Last raised nearly 20 years ago
Chattanooga developer Jimmy White, whose project at The Bend has been approved for tax increment financing, revived a proposal to alleviate traffic problems that had its last moment in the sun nearly 20 years ago.
At a Rotary Club meeting earlier this week, he said a Chattanooga bypass is needed and is, in fact, long overdue. A route he mentioned would go through Lookout Mountain and connect with I-59.
The bypass to which White referred gained some notice from a regional transportation planning group in 2005. A tentative route would have had its southern terminus near Trenton on I-59. It then would proceed east through a tunnel in Lookout Mountain, through Walker, Catoosa and Whitfield counties in Georgia, then turn north to pass through Collegedale and then cross the Tennessee River to connect with U.S. Highway 27 near Soddy-Daisy. It would intersect with I-75 twice, once in Catoosa County and again in rural northeast Hamilton County.
The transportation group approved spending $1.5 million to study the possibility of the 65-mile bypass, but it is not clear whether the group ever set aside the money to do so.
I-24 around Lookout Mountain was at one time scheduled to be widened starting in 2024, but it is doubtful it will start that soon. At least four other interstate projects within the Chattanooga area are expected to be ongoing next year.
Stadium's final price will be ...
We're a bit surprised anyone would throw around terms like a guaranteed maximum price when it comes to the construction of sports stadiums in an inflationary economy. But that's what planners for the proposed Chattanooga Lookouts ballpark in the South Broad District said they're approaching as they prepare to go to the bond market for financing by year's end.
You'll recall Chattanooga and Hamilton County officials in early 2022 pegged the absolute price for the park at $79 million, and not a penny more.
But with design drawings still ongoing nearly a year and a half after the absolute price commitment, and a pledge of playing in the stadium on opening day in 2025, we would be shocked if the price of the project wasn't significantly more than $79 million. Of course, it would be one thing if the price came in higher, and the additional money were solicited from team owners, the state or somewhere else, and another thing if the price came in higher, and the city and county proposed putting even more money into it.
(The price for Knoxville's minor league baseball stadium was set at $65 million in 2020 but is now $114 million and counting.)
If the latter is the case, we'll see how the public and both governmental bodies feel about that. We're not sure it'll be an easy sell, but we can imagine the pitch being that we've come so far, how can we abandon the project now?
Call me by some name
Guidance from the federal Department of Health and Human Services (HHS) which includes a mandate for all employees and contractors of the agency to use the "preferred pronouns" (corresponding to their current gender identity) of other employees is getting pushback from a bill sponsored by U.S. Rep. Andy Ogles, R-Tennessee, and U.S. Sen. Ted Cruz, R-Texas.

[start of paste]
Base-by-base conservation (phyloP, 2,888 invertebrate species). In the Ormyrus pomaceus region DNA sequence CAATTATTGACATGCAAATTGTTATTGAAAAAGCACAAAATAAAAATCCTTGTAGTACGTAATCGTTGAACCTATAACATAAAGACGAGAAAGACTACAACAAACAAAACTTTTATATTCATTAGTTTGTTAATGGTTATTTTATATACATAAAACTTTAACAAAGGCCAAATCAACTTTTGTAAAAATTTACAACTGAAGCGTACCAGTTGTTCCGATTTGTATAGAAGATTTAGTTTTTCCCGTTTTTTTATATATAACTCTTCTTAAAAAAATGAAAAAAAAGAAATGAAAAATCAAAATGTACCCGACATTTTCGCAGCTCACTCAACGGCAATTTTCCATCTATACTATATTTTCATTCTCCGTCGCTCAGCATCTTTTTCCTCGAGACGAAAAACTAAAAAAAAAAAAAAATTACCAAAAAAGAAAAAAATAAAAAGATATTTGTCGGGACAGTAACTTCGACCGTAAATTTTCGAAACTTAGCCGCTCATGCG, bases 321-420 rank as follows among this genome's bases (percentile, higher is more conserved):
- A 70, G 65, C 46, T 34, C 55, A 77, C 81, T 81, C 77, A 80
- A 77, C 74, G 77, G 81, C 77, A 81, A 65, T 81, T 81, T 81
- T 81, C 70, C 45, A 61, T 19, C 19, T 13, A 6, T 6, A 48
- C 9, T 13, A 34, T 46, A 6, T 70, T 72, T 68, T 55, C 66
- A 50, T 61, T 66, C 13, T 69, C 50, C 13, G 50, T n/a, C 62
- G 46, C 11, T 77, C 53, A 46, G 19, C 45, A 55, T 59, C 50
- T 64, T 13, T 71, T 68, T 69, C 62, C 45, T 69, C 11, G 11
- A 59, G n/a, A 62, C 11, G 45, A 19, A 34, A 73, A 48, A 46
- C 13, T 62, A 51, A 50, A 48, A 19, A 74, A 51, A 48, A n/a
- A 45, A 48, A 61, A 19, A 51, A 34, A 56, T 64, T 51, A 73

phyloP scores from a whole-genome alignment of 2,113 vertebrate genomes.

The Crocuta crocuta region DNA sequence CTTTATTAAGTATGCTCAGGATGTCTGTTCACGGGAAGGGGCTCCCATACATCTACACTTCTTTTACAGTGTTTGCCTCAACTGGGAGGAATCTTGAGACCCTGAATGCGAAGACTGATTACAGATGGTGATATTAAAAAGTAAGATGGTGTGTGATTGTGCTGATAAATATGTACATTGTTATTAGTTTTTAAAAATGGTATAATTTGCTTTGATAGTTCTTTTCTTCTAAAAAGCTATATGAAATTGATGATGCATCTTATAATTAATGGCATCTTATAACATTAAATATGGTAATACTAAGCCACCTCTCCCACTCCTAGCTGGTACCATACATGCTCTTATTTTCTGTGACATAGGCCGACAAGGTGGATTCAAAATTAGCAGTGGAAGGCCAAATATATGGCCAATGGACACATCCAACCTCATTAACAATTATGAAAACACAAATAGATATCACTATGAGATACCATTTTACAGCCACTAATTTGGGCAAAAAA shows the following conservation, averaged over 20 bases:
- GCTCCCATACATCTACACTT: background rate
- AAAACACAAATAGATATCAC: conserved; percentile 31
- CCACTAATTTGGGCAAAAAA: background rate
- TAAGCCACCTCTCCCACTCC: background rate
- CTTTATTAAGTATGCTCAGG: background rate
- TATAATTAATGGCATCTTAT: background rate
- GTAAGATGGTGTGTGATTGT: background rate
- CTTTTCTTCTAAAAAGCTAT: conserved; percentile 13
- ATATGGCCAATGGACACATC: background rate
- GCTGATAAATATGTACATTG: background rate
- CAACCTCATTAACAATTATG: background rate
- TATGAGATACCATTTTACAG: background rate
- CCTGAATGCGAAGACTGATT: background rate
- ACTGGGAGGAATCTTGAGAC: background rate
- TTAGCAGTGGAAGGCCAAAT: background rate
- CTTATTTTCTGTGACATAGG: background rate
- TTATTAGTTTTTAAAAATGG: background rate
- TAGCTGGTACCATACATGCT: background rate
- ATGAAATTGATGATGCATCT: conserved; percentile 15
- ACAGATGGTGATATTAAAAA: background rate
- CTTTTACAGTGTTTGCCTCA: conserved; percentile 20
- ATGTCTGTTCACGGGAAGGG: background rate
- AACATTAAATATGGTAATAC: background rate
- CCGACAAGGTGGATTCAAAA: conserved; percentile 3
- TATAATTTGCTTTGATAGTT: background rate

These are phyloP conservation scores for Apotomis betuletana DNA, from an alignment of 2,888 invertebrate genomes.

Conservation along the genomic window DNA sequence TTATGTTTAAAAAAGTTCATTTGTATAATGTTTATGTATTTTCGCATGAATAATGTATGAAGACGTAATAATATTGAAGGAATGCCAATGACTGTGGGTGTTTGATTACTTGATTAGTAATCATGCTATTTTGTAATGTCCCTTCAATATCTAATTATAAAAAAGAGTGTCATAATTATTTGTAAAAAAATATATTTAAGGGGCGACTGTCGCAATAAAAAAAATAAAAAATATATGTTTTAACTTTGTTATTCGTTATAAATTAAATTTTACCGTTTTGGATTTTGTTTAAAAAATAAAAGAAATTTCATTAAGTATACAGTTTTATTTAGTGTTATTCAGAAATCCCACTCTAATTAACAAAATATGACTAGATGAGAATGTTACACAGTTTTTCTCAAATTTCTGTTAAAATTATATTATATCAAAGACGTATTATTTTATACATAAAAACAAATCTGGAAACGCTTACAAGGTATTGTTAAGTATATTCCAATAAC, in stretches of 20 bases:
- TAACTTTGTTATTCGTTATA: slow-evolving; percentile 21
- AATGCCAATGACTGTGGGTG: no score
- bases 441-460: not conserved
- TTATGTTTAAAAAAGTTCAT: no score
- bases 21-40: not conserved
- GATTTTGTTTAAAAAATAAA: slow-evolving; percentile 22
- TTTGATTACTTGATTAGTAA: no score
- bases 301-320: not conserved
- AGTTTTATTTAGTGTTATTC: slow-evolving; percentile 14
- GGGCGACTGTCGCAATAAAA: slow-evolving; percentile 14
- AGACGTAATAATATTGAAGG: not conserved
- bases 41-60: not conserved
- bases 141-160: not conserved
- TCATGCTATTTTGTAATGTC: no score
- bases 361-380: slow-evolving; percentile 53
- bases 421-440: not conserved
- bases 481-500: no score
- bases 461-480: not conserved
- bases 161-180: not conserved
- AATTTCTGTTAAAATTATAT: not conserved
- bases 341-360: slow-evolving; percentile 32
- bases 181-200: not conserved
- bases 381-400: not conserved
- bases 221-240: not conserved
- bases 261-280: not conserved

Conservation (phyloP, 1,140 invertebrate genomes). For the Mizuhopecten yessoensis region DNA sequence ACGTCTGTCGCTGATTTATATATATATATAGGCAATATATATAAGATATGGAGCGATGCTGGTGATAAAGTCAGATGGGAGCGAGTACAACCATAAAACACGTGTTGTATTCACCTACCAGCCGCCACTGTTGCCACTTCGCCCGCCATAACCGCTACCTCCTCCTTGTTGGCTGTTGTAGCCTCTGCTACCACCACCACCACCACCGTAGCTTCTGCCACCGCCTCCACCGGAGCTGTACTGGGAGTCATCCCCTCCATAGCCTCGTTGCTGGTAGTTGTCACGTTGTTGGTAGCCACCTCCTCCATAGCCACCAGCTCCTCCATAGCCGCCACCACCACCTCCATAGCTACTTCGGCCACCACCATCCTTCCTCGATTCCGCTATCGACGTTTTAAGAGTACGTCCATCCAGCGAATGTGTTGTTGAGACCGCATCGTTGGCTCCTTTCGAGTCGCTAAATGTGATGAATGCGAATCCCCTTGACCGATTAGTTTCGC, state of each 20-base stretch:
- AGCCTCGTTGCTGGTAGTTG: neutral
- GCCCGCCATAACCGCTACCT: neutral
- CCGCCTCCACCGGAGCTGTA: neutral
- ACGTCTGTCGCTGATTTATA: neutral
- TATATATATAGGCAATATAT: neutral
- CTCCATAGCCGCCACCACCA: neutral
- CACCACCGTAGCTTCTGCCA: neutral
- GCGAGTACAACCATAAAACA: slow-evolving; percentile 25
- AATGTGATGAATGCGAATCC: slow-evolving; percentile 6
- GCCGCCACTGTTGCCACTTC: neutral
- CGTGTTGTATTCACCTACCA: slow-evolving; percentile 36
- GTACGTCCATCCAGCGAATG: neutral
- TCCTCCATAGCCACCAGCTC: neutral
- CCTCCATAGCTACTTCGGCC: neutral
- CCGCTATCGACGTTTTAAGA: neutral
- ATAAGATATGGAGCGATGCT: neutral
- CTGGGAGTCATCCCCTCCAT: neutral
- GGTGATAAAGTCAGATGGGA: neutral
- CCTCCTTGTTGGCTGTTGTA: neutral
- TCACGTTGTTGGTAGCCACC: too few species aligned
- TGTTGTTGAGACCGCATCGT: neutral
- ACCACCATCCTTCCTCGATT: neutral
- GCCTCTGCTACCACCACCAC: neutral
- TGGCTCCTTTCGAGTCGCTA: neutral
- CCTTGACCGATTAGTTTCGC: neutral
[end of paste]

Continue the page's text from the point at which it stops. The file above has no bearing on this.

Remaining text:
The lawmakers say their bill would prohibit the government from requiring employees or contractors of HHS to use the preferred pronouns of other employees under the protections of the First Amendment.
"The protections of the First Amendment are a large part of what makes this country the greatest in the world," Ogles told The Tennessee Star. "Preserving and protecting the Constitution is the responsibility of the President and every elected leader."
A Trump-era director of the HHS Office for Civil Rights said in a message on X (formerly Twitter) that employees under the new guidance will "face firing" unless they "deny biological realities with their own words" at the workplace.
He also cited First Amendment rights in a subsequent interview with Fox News Digital, saying the new mandate violates the Constitution, adding that it forces federal employees to speak falsehoods, compels them to adopt a state-approved ideology and potentially requires them to deny their own faith.
Nevertheless, we — some might say they — don't hold out much hope for the inclusion of this in an omnibus bill.
Does it matter to parents?
Some may raise eyebrows, but 63 of the 75 private schools (84%) which accept education savings account money from the state to allow qualified students to attend are religiously affiliated, according to data released by the Tennessee Department of Education earlier this week.
Most are Christian, but the list also includes an Islamic and several Jewish schools.
In Hamilton County, 11 of the 12 schools (91.7%) which accept the education savings accounts have a religious affiliation. Only Skyuka Hall, which terms itself an "independent day school," does not.
The education savings accounts were rendered constitutional by the Tennessee Supreme Court before they were implemented in the fall of 2022.